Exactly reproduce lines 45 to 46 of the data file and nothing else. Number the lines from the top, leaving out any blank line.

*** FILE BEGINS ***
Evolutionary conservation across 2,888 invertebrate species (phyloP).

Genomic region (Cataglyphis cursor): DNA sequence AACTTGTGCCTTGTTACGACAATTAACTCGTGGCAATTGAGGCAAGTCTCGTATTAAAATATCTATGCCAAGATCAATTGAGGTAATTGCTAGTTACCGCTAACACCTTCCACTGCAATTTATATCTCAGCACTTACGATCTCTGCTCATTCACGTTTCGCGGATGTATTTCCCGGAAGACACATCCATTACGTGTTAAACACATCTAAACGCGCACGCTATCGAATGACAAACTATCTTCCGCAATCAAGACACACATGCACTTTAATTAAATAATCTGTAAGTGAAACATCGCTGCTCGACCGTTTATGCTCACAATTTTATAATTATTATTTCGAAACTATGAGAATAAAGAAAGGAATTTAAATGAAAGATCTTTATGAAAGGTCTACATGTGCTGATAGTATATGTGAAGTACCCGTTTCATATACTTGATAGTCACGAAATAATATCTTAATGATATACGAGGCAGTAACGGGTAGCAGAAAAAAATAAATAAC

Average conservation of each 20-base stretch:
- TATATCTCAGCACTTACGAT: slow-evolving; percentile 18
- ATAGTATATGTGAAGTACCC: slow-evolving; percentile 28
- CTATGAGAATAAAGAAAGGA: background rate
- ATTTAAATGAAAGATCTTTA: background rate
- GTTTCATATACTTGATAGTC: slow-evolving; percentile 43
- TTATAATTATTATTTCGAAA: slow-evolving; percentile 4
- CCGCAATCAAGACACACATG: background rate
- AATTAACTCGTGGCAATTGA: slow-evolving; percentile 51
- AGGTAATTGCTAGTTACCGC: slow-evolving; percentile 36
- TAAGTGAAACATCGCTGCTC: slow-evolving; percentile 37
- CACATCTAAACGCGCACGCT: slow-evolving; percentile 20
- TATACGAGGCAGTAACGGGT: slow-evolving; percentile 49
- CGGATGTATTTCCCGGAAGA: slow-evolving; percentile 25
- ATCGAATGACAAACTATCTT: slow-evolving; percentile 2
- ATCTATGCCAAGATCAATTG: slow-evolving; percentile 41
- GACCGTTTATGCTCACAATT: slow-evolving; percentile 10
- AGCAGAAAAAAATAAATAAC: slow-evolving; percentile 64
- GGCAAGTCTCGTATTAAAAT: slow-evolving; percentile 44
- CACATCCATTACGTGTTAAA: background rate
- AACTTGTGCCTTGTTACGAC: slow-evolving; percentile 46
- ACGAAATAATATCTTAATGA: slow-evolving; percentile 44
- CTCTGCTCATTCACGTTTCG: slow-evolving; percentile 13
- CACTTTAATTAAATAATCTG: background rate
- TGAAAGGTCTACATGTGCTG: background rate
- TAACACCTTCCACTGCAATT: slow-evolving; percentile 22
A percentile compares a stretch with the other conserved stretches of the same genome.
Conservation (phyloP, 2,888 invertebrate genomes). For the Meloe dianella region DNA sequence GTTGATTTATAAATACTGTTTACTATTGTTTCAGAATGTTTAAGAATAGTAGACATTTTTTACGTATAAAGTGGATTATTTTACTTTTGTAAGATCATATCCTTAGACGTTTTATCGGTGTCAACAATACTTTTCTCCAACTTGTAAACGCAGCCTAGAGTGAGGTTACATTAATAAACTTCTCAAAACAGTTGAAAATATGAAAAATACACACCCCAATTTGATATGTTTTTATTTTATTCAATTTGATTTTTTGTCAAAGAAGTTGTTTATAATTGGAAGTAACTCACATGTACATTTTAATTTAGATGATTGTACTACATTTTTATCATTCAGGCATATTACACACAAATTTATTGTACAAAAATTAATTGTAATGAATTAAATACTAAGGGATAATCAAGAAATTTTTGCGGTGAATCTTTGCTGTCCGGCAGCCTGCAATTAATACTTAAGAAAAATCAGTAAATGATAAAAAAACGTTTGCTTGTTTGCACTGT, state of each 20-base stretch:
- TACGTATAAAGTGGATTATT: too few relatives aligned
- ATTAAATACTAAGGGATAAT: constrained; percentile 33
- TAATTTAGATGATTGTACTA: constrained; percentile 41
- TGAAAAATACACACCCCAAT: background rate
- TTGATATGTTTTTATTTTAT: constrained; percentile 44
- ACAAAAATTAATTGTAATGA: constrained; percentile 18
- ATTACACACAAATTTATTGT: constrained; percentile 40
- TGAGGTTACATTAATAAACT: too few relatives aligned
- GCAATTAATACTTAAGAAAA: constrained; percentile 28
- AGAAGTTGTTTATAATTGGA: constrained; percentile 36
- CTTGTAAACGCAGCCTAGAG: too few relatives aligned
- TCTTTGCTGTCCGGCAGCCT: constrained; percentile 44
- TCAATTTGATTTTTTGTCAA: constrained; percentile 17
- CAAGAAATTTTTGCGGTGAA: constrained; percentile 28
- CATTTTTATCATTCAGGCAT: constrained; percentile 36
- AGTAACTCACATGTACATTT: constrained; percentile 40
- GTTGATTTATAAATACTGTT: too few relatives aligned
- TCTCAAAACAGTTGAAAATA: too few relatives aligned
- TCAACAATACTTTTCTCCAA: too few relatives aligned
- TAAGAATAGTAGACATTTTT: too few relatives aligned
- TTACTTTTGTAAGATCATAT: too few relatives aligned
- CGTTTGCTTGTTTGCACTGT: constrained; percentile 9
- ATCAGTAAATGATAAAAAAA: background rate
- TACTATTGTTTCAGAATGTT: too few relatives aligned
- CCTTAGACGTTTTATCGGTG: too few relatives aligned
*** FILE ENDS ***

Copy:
- CATTTTTATCATTCAGGCAT: constrained; percentile 36
- AGTAACTCACATGTACATTT: constrained; percentile 40